I feel this is one of those books you are either going to like to hate. If you are open to quite challenging ideas, presented in a fairly passionate and opinionated style then you may well like this book. If you want to see full arguments, no assumptions, and no jumps in logic then you may not. But given that these are thoughts (see title) - the flaws in his arguments are forgivable.

This is a book which is pretty pessimistic about humanity, but at the same time has a positive tone - well positive if you like to hear about the robustness and capability of nature and life to survive irrespective of mankind or what mankind does to it.

I very much enjoyed the read, but at times it was also frustrating. This is an important book - but it is quite possible you will hate it! Give it a try. You will know after a few sections whether it is for you or not.
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1 of 1 people found the following review helpful
3.0 out of 5 stars Straw Dogs, 1 Dec 2009
This review is from: Straw Dogs: Thoughts on Humans and Other Animals (Paperback)
John Gray has produced an easy reading expose on the world of post-modern philosophy. The crux of the subject matter focussing on the lack of discernable difference between the thinking of theology and that of atheist humanism.

This is all very well, but I don't believe it is particularly original. I suppose it is a good way to enter into philosophical thought post nihilism, but Gray isn't the be all and end all. In fact I would argue that it is precisely because a man like John Gray feels he needs to write a book deploring our attempts at not being animal that our difference to other currently existing species' becomes apparent.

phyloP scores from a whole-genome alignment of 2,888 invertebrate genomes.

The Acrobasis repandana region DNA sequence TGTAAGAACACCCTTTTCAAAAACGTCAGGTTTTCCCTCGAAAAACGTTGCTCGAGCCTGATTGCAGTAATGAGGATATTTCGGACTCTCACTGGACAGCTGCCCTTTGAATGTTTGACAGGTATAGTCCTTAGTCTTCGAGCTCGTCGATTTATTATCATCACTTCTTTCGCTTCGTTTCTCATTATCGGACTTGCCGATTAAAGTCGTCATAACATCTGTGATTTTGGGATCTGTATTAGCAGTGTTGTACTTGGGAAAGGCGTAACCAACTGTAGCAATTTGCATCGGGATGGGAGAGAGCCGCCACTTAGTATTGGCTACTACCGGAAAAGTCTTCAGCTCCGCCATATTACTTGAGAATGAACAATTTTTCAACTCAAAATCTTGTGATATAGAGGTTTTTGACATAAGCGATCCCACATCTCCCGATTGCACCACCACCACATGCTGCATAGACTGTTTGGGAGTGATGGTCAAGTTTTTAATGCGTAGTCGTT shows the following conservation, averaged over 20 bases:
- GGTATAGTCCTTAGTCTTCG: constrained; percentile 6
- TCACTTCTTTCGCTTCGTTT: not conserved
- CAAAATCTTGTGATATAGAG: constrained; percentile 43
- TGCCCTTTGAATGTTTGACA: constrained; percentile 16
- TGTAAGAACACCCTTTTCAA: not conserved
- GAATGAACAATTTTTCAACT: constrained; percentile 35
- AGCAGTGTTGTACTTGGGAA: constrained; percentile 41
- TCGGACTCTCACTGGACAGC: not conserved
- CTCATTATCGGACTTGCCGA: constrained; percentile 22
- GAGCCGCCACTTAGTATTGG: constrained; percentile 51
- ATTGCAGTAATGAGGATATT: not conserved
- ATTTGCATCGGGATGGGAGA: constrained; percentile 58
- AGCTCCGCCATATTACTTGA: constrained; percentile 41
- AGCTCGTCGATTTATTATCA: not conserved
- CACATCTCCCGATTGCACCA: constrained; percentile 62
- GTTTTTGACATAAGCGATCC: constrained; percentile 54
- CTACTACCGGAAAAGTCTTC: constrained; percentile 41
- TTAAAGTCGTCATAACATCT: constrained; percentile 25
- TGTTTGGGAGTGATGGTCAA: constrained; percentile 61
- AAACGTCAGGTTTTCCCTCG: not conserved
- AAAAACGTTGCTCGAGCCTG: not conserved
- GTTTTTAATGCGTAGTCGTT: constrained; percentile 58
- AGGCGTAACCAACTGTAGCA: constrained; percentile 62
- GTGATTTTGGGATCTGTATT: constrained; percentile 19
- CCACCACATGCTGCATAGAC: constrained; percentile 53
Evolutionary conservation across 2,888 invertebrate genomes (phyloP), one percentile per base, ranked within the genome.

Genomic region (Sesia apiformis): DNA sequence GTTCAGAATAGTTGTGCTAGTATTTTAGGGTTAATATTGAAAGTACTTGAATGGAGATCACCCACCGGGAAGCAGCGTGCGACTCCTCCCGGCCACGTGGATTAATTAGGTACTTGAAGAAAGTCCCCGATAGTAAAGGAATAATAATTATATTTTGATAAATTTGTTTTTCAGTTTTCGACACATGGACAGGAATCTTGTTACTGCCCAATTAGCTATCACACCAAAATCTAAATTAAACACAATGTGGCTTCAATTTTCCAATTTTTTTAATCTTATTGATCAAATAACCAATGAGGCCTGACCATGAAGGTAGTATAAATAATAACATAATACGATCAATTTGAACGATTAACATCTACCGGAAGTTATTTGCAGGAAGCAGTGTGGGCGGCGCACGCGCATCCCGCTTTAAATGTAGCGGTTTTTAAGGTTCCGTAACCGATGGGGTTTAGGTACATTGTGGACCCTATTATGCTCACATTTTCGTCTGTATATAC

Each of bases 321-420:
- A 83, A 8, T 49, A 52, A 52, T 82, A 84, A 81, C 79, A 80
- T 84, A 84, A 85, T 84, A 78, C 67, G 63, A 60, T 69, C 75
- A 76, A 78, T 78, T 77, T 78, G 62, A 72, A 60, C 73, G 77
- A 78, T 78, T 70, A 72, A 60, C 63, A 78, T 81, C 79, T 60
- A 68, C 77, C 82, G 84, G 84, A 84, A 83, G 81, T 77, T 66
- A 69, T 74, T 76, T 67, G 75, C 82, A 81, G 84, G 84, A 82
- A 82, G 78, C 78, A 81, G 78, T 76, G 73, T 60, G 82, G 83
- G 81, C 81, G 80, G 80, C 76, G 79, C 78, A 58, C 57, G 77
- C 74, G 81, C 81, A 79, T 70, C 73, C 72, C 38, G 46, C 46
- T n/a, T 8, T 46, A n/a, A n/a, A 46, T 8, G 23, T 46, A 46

Whilst he considers the earnest efforts of Plato and Kant as 'fair game' to deconstruct, there is little mention of the scholars that have delved more deeply into his line of thought in the past 50 years. Perhaps because it isn't as easy to ridicule those who have already trod his path. I would thoroughly recommend "The Ethics of Ambiguity" by Simone De Bauvour and Jean Baudrillard's "The Illusion of the End" as more elegant examples of recent philosophical thought.

Indeed Gray may have missed the boat altogether. Across the world, most thinking has moved from "why do we exist?" to "why do we construct existence in a certain way?". Philosophy has moved out of the Universe and into the Neocortex of late. Consider the works of McGilchrist ('The Master and His Emissary: The Divided Brain and the Making of the Western World') and Glynn & Wright ('Left in the Dark') as examples of how philosophy has rediscovered itself in the fields of sociology, history, psychology and biology.

This may read as overly critical of a book I rate quite highly. I just urge those who read it to give other literature a try before falling to the feet of Gray as the divine inspiration of 21st century culture.